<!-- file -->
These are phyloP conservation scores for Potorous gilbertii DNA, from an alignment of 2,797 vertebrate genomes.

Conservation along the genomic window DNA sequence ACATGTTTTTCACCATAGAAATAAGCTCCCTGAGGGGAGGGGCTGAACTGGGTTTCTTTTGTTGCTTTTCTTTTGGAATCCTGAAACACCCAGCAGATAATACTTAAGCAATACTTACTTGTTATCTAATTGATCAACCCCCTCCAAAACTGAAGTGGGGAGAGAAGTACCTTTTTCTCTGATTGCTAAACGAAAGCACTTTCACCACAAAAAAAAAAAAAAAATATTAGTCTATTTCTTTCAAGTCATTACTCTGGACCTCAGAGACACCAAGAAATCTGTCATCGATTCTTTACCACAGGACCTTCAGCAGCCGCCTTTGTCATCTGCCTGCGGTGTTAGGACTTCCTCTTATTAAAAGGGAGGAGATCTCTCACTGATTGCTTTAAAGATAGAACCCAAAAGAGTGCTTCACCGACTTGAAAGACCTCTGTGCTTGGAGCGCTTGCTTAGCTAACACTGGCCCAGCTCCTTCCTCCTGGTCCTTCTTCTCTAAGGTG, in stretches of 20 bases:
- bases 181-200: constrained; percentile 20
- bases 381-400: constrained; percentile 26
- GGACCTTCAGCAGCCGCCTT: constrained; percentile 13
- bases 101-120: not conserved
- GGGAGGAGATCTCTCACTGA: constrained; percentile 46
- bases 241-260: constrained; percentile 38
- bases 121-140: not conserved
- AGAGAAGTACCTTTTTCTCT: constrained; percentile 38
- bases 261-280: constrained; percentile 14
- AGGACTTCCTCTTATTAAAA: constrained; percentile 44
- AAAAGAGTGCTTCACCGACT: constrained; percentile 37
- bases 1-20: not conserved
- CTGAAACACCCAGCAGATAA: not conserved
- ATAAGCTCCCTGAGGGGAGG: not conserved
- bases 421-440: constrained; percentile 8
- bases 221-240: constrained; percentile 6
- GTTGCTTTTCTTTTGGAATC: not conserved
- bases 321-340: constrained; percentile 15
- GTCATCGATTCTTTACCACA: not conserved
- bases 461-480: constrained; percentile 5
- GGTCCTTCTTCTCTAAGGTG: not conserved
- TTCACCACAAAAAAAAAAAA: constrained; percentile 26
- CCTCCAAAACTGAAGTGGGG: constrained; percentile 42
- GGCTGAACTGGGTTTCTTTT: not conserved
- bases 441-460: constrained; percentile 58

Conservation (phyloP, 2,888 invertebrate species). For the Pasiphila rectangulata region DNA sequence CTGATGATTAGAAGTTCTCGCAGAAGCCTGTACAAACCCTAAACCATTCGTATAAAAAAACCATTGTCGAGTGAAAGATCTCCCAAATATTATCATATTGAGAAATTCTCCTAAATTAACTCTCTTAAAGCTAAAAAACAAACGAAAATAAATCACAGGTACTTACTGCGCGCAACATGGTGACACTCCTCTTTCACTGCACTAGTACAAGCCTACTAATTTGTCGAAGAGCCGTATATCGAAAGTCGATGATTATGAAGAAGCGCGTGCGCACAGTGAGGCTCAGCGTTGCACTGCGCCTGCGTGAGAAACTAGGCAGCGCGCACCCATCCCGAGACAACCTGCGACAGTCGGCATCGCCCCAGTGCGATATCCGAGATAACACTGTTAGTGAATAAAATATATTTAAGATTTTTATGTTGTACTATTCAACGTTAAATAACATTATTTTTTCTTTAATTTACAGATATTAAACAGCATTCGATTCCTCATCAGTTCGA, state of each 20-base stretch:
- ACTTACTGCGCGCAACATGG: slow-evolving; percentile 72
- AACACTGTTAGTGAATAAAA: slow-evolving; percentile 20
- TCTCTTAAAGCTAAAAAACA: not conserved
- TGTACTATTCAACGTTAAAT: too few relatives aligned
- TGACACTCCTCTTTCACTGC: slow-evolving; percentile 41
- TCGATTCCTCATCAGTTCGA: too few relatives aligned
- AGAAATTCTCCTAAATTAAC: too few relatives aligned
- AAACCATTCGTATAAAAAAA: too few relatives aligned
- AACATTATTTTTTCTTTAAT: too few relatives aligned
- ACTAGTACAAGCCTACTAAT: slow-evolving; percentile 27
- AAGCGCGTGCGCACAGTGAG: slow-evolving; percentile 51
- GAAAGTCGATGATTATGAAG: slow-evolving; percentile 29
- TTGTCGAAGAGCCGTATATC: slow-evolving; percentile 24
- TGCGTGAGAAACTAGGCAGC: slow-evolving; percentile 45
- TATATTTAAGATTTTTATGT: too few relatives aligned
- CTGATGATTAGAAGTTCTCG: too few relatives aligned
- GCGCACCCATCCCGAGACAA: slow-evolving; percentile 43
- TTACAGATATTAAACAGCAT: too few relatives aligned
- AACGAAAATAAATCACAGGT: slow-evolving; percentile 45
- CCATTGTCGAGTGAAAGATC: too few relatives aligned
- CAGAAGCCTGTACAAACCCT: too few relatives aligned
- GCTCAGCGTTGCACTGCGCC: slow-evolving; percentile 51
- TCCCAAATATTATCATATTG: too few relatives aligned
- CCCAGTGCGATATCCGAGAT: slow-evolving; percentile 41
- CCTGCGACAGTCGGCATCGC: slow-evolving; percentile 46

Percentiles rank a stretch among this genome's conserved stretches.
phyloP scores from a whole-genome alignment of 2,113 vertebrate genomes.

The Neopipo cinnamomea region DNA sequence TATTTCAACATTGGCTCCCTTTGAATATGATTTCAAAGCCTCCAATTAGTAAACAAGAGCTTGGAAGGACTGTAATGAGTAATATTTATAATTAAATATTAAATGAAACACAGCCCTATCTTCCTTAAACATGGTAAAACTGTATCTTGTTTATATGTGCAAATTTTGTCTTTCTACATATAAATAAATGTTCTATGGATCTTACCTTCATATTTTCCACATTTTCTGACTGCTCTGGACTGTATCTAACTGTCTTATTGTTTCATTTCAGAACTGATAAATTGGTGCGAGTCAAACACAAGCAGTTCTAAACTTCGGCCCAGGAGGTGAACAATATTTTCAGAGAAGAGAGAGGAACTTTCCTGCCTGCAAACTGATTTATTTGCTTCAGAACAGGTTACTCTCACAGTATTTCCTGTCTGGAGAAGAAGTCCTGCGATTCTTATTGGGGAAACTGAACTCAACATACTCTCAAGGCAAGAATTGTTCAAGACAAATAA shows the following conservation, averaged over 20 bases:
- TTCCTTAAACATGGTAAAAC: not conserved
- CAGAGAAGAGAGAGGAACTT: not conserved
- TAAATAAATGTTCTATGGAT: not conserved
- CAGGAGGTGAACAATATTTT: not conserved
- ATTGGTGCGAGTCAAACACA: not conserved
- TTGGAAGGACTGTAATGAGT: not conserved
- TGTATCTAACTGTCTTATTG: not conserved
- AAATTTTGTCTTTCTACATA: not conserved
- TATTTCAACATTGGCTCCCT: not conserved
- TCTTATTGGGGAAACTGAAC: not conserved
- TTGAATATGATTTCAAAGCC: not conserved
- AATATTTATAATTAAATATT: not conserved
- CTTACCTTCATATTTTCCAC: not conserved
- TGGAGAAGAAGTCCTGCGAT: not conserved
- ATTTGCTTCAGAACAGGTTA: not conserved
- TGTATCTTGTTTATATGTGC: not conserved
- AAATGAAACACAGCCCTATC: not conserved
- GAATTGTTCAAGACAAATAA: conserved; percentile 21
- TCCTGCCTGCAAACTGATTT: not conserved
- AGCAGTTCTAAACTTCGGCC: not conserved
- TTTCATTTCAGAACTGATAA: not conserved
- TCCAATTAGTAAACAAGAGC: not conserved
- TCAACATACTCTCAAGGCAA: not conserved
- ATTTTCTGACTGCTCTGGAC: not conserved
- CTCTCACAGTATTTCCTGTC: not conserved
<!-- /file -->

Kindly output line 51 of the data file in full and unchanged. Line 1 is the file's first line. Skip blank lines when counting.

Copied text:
- TCCCAAATATTATCATATTG: too few relatives aligned